Center for Biological Diversity

For Immediate Release, February 19, 2015

Contact: Patrick Sullivan, (415) 517-9364,   

Lawsuit Seeks to Halt Offshore Fracking in California

Legal Action Could Also Affect Federally Permitted Fracking in Gulf of Mexico

SAN FRANCISCO— The Center for Biological Diversity sued the U.S. Interior Department today for violating three federal laws by rubberstamping offshore fracking off California’s coast without analyzing fracking pollution’s threats to ocean ecosystems, coastal communities and marine wildlife, including sea otters, fish, sea turtles and whales.

Oil companies have fracked more than 200 wells in state and federal waters off California’s coast; today’s suit challenges the federal government for its permitting role. Offshore fracking blasts huge amounts of water mixed with dangerous chemicals into the earth, under extremely high pressure, to crack rock formations beneath the ocean floor.

The oil industry has federal permission to dump more than 9 billion gallons of wastewater, including chemical-laden fracking fluid, into the ocean off California’s coast every year.

“Every offshore frack increases the threat to our fragile ocean ecosystems,” said Miyoko Sakashita, an attorney and director of the Center’s oceans program. “The Interior Department is turning a blind eye while oil companies frack wells and dump chemicals into our oceans. If the federal government doesn’t halt this inherently dangerous practice, fracking chemicals or a disastrous oil spill could wreak havoc on marine wildlife and coastal communities.”

The Center’s lawsuit, filed in U.S. District Court in California, seeks to prohibit the federal government from issuing permits allowing fracking until it complies with the Outer Continental Shelf Lands Act, the National Environmental Policy Act and the Coastal Zone Management Act.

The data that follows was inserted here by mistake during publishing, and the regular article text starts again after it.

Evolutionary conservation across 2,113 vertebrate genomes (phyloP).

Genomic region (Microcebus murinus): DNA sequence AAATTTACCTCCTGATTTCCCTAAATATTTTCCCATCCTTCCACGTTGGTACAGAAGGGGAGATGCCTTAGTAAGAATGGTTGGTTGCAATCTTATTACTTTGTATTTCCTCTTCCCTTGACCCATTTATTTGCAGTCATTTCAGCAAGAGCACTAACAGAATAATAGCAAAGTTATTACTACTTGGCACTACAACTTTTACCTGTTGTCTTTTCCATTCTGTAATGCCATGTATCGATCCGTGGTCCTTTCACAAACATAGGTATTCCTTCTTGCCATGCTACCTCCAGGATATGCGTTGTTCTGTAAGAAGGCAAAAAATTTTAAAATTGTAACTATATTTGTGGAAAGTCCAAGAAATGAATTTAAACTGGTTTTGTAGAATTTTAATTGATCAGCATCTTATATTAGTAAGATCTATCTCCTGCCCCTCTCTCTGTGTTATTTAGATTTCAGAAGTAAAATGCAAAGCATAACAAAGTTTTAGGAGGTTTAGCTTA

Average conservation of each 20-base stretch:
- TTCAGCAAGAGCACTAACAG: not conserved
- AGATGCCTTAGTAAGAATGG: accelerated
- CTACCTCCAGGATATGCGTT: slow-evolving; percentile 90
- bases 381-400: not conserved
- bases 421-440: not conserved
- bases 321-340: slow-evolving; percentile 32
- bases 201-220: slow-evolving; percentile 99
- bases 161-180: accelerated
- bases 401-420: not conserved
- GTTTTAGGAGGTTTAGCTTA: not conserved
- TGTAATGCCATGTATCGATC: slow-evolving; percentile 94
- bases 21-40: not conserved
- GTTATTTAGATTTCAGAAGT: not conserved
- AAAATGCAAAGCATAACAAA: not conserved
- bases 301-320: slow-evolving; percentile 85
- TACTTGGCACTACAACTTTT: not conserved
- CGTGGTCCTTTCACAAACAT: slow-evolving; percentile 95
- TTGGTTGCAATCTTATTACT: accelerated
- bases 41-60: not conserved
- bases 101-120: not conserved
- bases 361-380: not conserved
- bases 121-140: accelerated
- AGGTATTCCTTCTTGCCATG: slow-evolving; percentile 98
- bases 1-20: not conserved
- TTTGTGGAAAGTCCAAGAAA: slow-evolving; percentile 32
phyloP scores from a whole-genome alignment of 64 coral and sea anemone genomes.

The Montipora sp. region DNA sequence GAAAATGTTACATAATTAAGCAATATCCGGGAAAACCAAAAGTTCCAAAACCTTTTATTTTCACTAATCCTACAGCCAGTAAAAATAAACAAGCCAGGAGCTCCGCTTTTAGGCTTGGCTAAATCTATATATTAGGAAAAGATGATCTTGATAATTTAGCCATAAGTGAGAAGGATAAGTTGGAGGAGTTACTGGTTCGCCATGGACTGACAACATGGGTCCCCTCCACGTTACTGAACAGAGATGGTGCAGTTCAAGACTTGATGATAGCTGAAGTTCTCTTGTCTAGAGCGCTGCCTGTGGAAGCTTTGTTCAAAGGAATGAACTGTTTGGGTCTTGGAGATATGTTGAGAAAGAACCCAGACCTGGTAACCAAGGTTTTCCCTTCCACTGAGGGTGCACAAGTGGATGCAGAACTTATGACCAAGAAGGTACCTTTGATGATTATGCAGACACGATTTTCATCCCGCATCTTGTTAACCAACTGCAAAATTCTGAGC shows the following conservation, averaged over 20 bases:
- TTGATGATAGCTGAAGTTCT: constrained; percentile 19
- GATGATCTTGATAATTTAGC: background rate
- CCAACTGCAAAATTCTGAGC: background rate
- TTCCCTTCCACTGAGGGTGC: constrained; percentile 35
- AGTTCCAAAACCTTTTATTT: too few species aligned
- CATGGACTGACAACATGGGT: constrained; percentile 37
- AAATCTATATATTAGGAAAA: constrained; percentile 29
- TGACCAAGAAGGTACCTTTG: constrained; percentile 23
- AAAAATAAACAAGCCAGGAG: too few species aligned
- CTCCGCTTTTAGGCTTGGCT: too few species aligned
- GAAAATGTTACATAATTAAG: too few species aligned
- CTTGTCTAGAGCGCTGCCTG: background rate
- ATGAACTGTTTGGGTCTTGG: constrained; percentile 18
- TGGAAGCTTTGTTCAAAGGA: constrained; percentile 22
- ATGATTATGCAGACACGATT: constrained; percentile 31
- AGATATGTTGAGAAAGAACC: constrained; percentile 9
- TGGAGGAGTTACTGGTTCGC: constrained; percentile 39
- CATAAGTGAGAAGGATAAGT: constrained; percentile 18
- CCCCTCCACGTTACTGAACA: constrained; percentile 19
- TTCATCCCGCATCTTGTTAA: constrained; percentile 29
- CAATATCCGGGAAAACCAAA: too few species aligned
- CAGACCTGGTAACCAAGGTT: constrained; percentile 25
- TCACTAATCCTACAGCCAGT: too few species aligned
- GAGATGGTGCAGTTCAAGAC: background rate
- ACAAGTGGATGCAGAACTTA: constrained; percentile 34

The Center’s legal complaint points out that the Interior Department’s Bureau of Ocean Energy Management and Bureau of Safety and Environmental Enforcement have developed “a pattern and practice of rubberstamping permits to frack with no analysis of the environmental impacts, no determination of whether such activities are consistent with the plans governing oil development and production in the Pacific Region or California’s Coastal Management Program, and no public involvement.”

The federal government has also given oil companies permission to frack at least 100 wells in the Gulf of Mexico, including in the vicinity of the disastrous Deepwater Horizon spill. They’re also dumping vast quantities of wastewater into the Gulf of Mexico. Similarly, fracking in the Gulf of Mexico has never had meaningful environmental review. The lawsuit in California could affect oversight of all federally permitted offshore fracking.

Fracking chemicals threaten water quality along both coasts. Dangerously high levels of cancer-causing benzene and chromium-6 are common in fracking flowback fluid from onshore wells in California, according to a recent Center analysis of tests conducted by oil companies. At least 10 fracking chemicals routinely used in offshore fracking in California could kill or harm a broad variety of marine species, including sea otters and fish, Center scientists have found.

“Fracking has caused terrible damage on land, and it clearly has no place in our oceans,” Sakashita said. “If federal officials follow the law and take a hard look at the risks, they’ll have to conclude that offshore fracking is far too big of a gamble with our oceans’ life-support systems.”

The Center for Biological Diversity is a national, nonprofit conservation organization with more than 825,000 members and online activists dedicated to the protection of endangered species and wild places.

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